[AHW33-03] Contrasting patterns in the decrease of spatial variability with increasing catchment area between stream discharge and water chemistry
Keywords:Spatial variability , Stream discharge , Stream water chemistry, Catchment area
1) How does the rate of decrease in spatial variability with increasing catchment area differ among catchments and for stream discharge and water chemistry?
2) What type of spatial structure causes different rates of decrease in spatial variability with increasing catchment area?
We observed stream discharge and water chemistry in multiple points within three forested headwater catchments and investigated differences in this decrease of variability with increasing catchment area among catchments, and among specific discharge (Qs) and water chemistry parameters. We quantified the slope of the decrease in the variability with increasing catchment area as the rate of decrease in the standard deviation and coefficient of variation (δSD and δCV, respectively), both of which are −0.5 for the simple mixing of random variables (random mixing). Then, we defined two indices to evaluate the spatial structure of the parameters. One was “relative difference”, which referred to the ratio (in percentage) of the parameters' mean values between low- and high-order streams. The other was “D200”, which indicated the dissimilarity of parameter values within sub-catchments.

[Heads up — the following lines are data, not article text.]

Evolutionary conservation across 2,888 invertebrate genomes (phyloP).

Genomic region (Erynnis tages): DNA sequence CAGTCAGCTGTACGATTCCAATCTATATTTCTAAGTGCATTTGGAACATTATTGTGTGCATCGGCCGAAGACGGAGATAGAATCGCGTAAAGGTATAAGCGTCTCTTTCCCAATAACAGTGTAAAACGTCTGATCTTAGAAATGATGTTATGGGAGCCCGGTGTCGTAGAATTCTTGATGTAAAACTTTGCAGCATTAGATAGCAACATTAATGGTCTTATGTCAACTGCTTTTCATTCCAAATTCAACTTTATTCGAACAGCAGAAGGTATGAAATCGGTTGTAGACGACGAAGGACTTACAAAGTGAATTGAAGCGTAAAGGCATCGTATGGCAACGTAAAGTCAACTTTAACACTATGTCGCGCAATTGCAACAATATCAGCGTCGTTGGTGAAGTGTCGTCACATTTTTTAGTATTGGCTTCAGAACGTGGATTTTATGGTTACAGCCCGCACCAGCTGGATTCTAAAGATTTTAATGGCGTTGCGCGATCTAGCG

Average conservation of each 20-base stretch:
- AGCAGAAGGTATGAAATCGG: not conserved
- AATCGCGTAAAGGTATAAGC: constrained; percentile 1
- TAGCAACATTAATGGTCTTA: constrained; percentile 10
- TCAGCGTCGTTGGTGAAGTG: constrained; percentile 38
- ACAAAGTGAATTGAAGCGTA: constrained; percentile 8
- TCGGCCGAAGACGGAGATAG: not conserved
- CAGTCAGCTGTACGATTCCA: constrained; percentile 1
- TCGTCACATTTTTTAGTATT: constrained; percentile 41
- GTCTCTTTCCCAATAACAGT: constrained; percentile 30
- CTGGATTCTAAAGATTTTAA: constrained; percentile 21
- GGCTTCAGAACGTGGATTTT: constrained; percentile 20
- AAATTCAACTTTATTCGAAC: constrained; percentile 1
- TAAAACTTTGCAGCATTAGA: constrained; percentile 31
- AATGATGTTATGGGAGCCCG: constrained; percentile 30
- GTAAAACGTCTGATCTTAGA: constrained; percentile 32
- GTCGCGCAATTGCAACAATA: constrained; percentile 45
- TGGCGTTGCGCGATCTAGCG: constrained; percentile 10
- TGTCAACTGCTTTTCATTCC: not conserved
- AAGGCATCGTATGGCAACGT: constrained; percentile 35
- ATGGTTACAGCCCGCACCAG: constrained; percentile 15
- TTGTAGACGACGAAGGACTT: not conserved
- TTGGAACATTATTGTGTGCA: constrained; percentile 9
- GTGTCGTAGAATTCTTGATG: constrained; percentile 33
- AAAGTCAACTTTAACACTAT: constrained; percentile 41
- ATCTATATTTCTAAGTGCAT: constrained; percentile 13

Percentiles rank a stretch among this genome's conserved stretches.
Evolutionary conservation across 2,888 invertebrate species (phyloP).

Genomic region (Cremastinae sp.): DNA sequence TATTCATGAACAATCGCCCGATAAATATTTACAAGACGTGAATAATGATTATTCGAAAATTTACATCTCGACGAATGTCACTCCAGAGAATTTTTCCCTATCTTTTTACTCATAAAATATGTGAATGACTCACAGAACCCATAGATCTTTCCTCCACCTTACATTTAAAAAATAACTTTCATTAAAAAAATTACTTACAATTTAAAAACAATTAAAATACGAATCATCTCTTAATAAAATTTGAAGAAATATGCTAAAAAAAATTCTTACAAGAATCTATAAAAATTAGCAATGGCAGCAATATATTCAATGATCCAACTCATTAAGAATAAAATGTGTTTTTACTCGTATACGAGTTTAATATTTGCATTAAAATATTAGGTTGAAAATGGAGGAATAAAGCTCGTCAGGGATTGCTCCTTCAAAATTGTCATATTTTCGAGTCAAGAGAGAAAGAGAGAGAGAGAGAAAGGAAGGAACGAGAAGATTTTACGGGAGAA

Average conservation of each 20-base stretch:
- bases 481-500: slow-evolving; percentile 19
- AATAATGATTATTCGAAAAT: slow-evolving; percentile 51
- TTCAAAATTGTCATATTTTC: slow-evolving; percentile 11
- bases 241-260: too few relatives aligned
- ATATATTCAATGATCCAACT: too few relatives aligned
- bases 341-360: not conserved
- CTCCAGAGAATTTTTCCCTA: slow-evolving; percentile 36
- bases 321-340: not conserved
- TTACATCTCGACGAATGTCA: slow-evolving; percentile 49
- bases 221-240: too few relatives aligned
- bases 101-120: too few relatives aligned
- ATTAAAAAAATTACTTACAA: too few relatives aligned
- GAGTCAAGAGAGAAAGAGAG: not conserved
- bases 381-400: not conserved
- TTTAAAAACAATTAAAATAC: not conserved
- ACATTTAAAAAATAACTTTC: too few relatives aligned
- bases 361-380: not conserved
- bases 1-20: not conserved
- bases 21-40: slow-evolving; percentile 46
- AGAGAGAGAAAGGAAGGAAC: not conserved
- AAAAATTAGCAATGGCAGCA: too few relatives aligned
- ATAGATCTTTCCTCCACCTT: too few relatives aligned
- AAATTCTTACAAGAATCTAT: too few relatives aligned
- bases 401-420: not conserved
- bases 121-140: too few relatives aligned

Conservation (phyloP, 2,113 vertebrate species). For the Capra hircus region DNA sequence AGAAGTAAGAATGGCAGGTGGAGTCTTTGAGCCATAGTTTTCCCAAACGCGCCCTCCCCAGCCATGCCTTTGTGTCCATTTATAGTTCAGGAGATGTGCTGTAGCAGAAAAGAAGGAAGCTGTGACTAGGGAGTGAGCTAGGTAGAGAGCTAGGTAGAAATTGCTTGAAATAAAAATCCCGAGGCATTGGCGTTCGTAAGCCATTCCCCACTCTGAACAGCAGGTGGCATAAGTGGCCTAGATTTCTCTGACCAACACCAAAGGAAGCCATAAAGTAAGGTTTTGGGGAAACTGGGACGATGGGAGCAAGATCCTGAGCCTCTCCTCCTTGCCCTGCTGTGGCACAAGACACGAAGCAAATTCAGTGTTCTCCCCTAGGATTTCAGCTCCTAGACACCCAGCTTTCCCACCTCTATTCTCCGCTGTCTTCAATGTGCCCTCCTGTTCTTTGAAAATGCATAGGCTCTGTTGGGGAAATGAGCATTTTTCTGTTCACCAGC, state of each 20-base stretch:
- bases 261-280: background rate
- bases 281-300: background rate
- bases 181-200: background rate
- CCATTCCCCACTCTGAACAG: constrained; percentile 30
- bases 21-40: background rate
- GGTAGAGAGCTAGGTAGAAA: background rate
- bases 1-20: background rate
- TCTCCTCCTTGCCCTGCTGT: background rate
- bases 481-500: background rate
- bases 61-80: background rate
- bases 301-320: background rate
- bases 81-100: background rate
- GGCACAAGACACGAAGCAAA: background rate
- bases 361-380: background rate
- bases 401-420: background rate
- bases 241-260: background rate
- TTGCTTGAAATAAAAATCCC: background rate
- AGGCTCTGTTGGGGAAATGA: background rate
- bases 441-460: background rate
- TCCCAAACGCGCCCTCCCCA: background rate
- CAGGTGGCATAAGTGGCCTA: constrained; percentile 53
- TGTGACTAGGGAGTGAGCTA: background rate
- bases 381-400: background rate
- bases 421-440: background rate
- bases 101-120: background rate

All δSD and δCV values of Qs were less than −0.5, while those of most water chemistry values were greater than −0.5, indicating that with increased catchment area the spatial variability of Qs decreased more steeply than for random mixing, while for water chemistry they decreased less steeply. δSD and δCV had positive linear relationships with the relative difference and negative linear relationships with D200. It suggested that differences in δSD or δCV for Qs and water chemistry can be explained by the different spatial structures, where dissimilar values of Qs and similar values of water chemistry, respectively, are located close together in space. Differences in δSD and δCV according to Qs and water chemistry should significantly affect the determination of representative elementary area (REA), and therefore need to be considered when predicting REA from spatial variability of low-order streams.